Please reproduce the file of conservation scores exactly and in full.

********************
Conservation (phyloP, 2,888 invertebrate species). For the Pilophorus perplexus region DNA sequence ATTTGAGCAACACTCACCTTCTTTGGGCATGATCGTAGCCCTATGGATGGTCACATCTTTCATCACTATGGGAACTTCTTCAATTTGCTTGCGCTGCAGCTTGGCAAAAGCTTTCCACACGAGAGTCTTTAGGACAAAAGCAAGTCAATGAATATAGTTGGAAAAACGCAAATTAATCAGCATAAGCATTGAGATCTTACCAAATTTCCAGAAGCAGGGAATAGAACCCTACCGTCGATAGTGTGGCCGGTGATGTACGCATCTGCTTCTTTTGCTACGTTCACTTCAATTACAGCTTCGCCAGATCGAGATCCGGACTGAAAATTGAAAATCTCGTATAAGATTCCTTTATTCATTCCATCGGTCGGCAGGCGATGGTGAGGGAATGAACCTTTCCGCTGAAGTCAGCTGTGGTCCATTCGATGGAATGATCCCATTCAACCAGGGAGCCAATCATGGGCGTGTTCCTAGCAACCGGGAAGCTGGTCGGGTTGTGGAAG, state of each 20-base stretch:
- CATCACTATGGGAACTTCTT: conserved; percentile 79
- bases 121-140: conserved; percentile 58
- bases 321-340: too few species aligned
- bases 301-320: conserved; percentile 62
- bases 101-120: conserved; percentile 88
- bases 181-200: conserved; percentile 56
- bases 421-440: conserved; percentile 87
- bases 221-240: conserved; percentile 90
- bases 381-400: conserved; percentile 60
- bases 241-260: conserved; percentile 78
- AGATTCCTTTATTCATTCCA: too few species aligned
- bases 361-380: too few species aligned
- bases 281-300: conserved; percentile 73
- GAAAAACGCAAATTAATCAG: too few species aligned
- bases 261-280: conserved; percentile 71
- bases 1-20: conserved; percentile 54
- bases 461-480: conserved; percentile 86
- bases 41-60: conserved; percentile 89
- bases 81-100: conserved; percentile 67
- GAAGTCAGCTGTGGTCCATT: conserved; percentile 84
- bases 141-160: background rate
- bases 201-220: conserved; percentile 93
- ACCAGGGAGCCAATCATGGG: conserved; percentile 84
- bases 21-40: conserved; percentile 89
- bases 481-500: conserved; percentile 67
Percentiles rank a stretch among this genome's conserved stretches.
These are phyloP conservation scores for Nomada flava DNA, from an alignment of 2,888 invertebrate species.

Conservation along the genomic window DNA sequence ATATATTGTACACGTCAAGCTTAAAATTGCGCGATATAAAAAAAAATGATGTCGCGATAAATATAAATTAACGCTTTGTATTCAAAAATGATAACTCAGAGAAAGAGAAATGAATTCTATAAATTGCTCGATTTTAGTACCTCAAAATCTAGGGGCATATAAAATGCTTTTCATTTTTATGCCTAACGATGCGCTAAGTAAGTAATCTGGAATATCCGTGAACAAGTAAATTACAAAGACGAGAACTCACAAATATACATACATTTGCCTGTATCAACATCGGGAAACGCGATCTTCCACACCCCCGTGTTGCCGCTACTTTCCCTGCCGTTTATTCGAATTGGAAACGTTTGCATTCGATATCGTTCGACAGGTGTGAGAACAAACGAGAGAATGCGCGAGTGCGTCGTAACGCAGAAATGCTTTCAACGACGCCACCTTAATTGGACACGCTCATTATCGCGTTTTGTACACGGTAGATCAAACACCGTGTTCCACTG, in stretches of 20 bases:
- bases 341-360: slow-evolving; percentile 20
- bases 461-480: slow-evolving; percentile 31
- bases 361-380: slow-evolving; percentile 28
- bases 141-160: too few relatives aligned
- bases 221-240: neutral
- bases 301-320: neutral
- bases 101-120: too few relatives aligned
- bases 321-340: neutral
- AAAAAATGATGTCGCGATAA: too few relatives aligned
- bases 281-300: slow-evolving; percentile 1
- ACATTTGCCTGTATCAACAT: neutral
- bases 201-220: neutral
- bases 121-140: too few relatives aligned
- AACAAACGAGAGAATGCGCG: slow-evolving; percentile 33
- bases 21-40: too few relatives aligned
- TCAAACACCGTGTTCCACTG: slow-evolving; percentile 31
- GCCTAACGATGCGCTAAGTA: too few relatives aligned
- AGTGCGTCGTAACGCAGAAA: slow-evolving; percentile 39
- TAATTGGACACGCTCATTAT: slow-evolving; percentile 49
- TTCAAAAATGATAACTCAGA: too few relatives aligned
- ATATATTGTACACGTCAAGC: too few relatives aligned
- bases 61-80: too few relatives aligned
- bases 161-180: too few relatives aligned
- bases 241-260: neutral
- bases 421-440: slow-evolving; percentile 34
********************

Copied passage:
Conservation (phyloP, 2,888 invertebrate species). For the Pilophorus perplexus region DNA sequence ATTTGAGCAACACTCACCTTCTTTGGGCATGATCGTAGCCCTATGGATGGTCACATCTTTCATCACTATGGGAACTTCTTCAATTTGCTTGCGCTGCAGCTTGGCAAAAGCTTTCCACACGAGAGTCTTTAGGACAAAAGCAAGTCAATGAATATAGTTGGAAAAACGCAAATTAATCAGCATAAGCATTGAGATCTTACCAAATTTCCAGAAGCAGGGAATAGAACCCTACCGTCGATAGTGTGGCCGGTGATGTACGCATCTGCTTCTTTTGCTACGTTCACTTCAATTACAGCTTCGCCAGATCGAGATCCGGACTGAAAATTGAAAATCTCGTATAAGATTCCTTTATTCATTCCATCGGTCGGCAGGCGATGGTGAGGGAATGAACCTTTCCGCTGAAGTCAGCTGTGGTCCATTCGATGGAATGATCCCATTCAACCAGGGAGCCAATCATGGGCGTGTTCCTAGCAACCGGGAAGCTGGTCGGGTTGTGGAAG, state of each 20-base stretch:
- CATCACTATGGGAACTTCTT: conserved; percentile 79
- bases 121-140: conserved; percentile 58
- bases 321-340: too few species aligned
- bases 301-320: conserved; percentile 62
- bases 101-120: conserved; percentile 88
- bases 181-200: conserved; percentile 56
- bases 421-440: conserved; percentile 87
- bases 221-240: conserved; percentile 90
- bases 381-400: conserved; percentile 60
- bases 241-260: conserved; percentile 78
- AGATTCCTTTATTCATTCCA: too few species aligned
- bases 361-380: too few species aligned
- bases 281-300: conserved; percentile 73
- GAAAAACGCAAATTAATCAG: too few species aligned
- bases 261-280: conserved; percentile 71
- bases 1-20: conserved; percentile 54
- bases 461-480: conserved; percentile 86
- bases 41-60: conserved; percentile 89
- bases 81-100: conserved; percentile 67
- GAAGTCAGCTGTGGTCCATT: conserved; percentile 84
- bases 141-160: background rate
- bases 201-220: conserved; percentile 93
- ACCAGGGAGCCAATCATGGG: conserved; percentile 84
- bases 21-40: conserved; percentile 89
- bases 481-500: conserved; percentile 67
Percentiles rank a stretch among this genome's conserved stretches.
These are phyloP conservation scores for Nomada flava DNA, from an alignment of 2,888 invertebrate species.

Conservation along the genomic window DNA sequence ATATATTGTACACGTCAAGCTTAAAATTGCGCGATATAAAAAAAAATGATGTCGCGATAAATATAAATTAACGCTTTGTATTCAAAAATGATAACTCAGAGAAAGAGAAATGAATTCTATAAATTGCTCGATTTTAGTACCTCAAAATCTAGGGGCATATAAAATGCTTTTCATTTTTATGCCTAACGATGCGCTAAGTAAGTAATCTGGAATATCCGTGAACAAGTAAATTACAAAGACGAGAACTCACAAATATACATACATTTGCCTGTATCAACATCGGGAAACGCGATCTTCCACACCCCCGTGTTGCCGCTACTTTCCCTGCCGTTTATTCGAATTGGAAACGTTTGCATTCGATATCGTTCGACAGGTGTGAGAACAAACGAGAGAATGCGCGAGTGCGTCGTAACGCAGAAATGCTTTCAACGACGCCACCTTAATTGGACACGCTCATTATCGCGTTTTGTACACGGTAGATCAAACACCGTGTTCCACTG, in stretches of 20 bases:
- bases 341-360: slow-evolving; percentile 20
- bases 461-480: slow-evolving; percentile 31
- bases 361-380: slow-evolving; percentile 28
- bases 141-160: too few relatives aligned
- bases 221-240: neutral
- bases 301-320: neutral
- bases 101-120: too few relatives aligned
- bases 321-340: neutral
- AAAAAATGATGTCGCGATAA: too few relatives aligned
- bases 281-300: slow-evolving; percentile 1
- ACATTTGCCTGTATCAACAT: neutral
- bases 201-220: neutral
- bases 121-140: too few relatives aligned
- AACAAACGAGAGAATGCGCG: slow-evolving; percentile 33
- bases 21-40: too few relatives aligned
- TCAAACACCGTGTTCCACTG: slow-evolving; percentile 31
- GCCTAACGATGCGCTAAGTA: too few relatives aligned
- AGTGCGTCGTAACGCAGAAA: slow-evolving; percentile 39
- TAATTGGACACGCTCATTAT: slow-evolving; percentile 49
- TTCAAAAATGATAACTCAGA: too few relatives aligned
- ATATATTGTACACGTCAAGC: too few relatives aligned
- bases 61-80: too few relatives aligned
- bases 161-180: too few relatives aligned
- bases 241-260: neutral
- bases 421-440: slow-evolving; percentile 34